D 2007 Elsevier Inc. All rights reserved. Keywords: Magnetic resonance imaging; Safety; MRI; Implants; Specific absorption rate; Artifacts; Hydrocephalus; CSF; Programmable valve 1. Introduction A hydrocephalus shunt valve is an implantable device that provides constant intraventricular pressure and drainage of the cerebrospinal fluid (CSF) for the management of hydrocephalus and other conditions of impaired CSF flow and absorption. Programmable shunt valves allow surgeons to noninvasively optimize the opening pressure of a shunt system before and after implantation, permitting the implementation of specialized treatment regimes. Programmable valves are typically adjusted using an externally applied programmer tool to magnetically couple to the adjustable components of these devices. Accordingly, exposure to powerful magnetic fields can cause inadvertent changes in valve settings or permanently damage CSF shunt valves. With regard to magnetic resonance imaging (MRI), various other issues exist for programmable valves, including the possibility of movement of the implant, extreme heating and the impact of substantial artifacts.
The increasing clinical use of 3-T scanners necessitates the evaluation of implanted devices at this higher field strength.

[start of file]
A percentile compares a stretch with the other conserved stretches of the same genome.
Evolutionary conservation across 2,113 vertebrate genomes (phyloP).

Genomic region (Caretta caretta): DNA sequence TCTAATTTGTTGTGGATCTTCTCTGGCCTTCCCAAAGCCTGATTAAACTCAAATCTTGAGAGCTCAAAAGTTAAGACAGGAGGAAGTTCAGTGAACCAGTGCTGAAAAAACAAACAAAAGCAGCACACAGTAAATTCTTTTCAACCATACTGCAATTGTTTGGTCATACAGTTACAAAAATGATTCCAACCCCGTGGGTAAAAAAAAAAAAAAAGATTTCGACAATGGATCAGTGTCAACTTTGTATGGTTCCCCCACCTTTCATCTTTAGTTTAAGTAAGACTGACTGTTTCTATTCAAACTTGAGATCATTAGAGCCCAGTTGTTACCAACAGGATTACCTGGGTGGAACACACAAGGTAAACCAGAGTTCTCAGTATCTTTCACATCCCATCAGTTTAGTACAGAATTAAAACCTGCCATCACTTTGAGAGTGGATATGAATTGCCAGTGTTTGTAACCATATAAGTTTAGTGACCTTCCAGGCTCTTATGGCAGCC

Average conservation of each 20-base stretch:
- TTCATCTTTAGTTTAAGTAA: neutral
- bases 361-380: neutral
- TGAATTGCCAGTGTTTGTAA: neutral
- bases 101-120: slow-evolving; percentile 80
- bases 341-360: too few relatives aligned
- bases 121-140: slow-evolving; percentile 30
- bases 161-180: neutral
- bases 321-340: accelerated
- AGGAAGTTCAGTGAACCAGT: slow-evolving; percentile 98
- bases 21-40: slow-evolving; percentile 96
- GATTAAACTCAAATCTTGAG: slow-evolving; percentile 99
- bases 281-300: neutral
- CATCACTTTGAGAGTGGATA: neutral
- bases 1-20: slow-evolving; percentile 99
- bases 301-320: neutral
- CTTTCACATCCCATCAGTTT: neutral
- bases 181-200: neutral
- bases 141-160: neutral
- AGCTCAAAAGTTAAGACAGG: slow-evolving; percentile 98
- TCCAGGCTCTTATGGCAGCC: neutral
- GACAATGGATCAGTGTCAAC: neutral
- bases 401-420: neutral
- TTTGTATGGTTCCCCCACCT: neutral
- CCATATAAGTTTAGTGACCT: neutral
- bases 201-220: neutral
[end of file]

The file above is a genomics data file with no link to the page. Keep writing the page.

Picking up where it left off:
Therefore, the objective of this investigation was to assess magnetic field interactions, heating, artifacts and functional changes for a commonly used  programmable valve (Codman Hakim Programmable Valve, Codman, a Johnson & Johnson Company, Raynham, MA) in relation to the use of a 3-T MR system. 2. Materials and methods 2.1. Programmable valve The programmable valve (Codman Hakim Programmable Valve, Codman, a Johnson & Johnson Company) is an implantable device that provides constant intraventricular pressure and drainage of CSF for the management of hydrocephalus and other conditions in which CSF flow and absorption are impaired. Intraventricular pressure is controlled by a bball and coneQ valve that is under the control of a calibrated flat spring and can be noninvasively adjusted with the use of an external programmer with a magnetic mechanism. Hard magnets fixed within the base of a moveable cam react to the presence of the magnetic field by rotating the cam to achieve equilibrium. The adjustable valve accommodates 18 valve settings from 30 to 200 mm H2O in 10-mm H2O increments. Metallic 0730-725X/$ – see front matter D 2007 Elsevier Inc. All rights reserved. doi:10.1016/j.mri.2006.12.004 4 Corresponding author. Institute for Magnetic Resonance Safety, Education, and Research, Los Angeles, CA 90045, USA. Tel.: +1 310 670 7095; fax: +1 310 417 8639. E-mail address: firstname.lastname@example.org (F.G. Shellock). Magnetic Resonance Imaging 25 (2007) 1116– 1121 materials for the programmable CSF valve include 316L stainless steel, Vacoperm (Ni–Fe), Vacomax (Sm–Co) and unalloyed titanium. 2.2. MR system A 3-T (Excite, Software G3.0-052B, General Electric Medical Systems, Milwaukee, WI) active-shielded, horizontal field scanner was utilized for all tests conducted on the programmable valve. 2.3. Magnetic field interactions Magnetic field interactions were determined for the programmable valve in association with the 3-T MR system. 2.3.1. Translational attraction Translational attraction was assessed for the programmable valve using the deflection angle technique [12,17–19]. The programmable valve was attached to a test fixture to measure the deflection angle. The test fixture has a protractor mounted to the top of the structure and included a bubble level to ensure proper orientation in the scanner. Measurements were obtained at the position in the 3-T MR system that produced the greatest magnetically induced deflection angle. This point was determined using gauss line plots, magnetic field measurements and visual inspection to identify the location of the highest spatial gradient. The highest spatial gradient for the 3-T MR system occurs at a position that is 74 cm from the isocenter of the scanner [12,19]. The magnetic spatial gradient at this position is 720 G/cm. The deflection angle from the vertical direction to the nearest 18 was measured three times, and an average value was calculated. . Torque Magnetic-field-induced torque was assessed qualitatively for the programmable valve using previously described methodology. This procedure utilized a flat plastic material with a millimeter grid. The programmable valve was placed on this test platform in an orientation that was 458 relative to the direction of the static magnetic field of the 3-T MR system. The test apparatus with the programmable valve was then positioned in the center of the scanner, where the effect of torque is the greatest (based on the known characteristics for the 3-T MR system), and observed for alignment or rotation . The programmable valve was then moved 458 relative to its previous position and again observed for alignment or rotation. This procedure was repeated to encompass a 3608 rotation of positions for the programmable valve in the scanner. A qualitative scale was applied to the results to characterize torque: 0, no torque; +1, mild or low torque, the implant slightly changed orientation but did not align to the magnetic field; +2, moderate torque, the implant aligned gradually to the magnetic field; +3, strong torque, the implant showed rapid and forceful alignment to the magnetic field; +4, very strong torque, the implant showed very rapid and very forceful alignment to the magnetic field. Of note is that one of the investigators (F.G.S.) has more than 20 years of experience applying this qualitative scale to the characterization of torque. 2.4. MRI-related heating An in vitro experiment was performed at 3-Tesla/ 128-MHz to determine MRI-related heating for the programmable valve according to a previously described protocol [12,17,19–21]. The programmable valve was placed to approximate its intended in vivo use position in a plastic head/torso phantom (head portion: width, 16.5 cm; length, 29.2 cm; height, 16.5 cm; torso portion: width, 43.2 cm; length, 61.0 cm; height, 16.5 cm). The phantom was filled with a gelling agent in an aqueous solution (i.e., 0.8 g/L NaCl plus 5.85 g/L polyacrylic acid in distilled water) [12,17,19–21]. Temperatures were recorded using a fluoroptic thermometry system (Model 3100, Luxtron, Santa Clara, CA) with fluoroptic thermometry probes (Model SFF, 0.5 mm in diameter) positioned on the programmable valve to record temperatures associated with the greatest heating during MRI, as follows : Probe 1, sensor portion of the probe placed in direct contact with one end of the programmable valve; Probe 2, sensor portion of the probe placed in direct contact with the other end of the programmable valve; Probe 3, sensor portion of the probe placed in direct contact with the middle portion of the programmable valve. The positions of the fluoroptic thermometry probes were verified immediately before and after the heating experiment. The accuracy of the fluoroptic thermometry equipment used to record temperatures in this study is F0.18C. MRI was performed at 3-Tesla/128-MHz on the gelled, saline-filled phantom with the programmable valve using a transmit radio frequency (RF) body coil to produce a relatively high level of RF energy, as follows: fast spin-echo pulse sequence; axial plane; multislice; repetition time, 425 ms; echo time, 14 ms; echo train length, 4; flip angle, 908; bandwidth, 16 kHz; field of view, 40 cm; imaging matrix, 256 256; section thickness, 10 mm; number of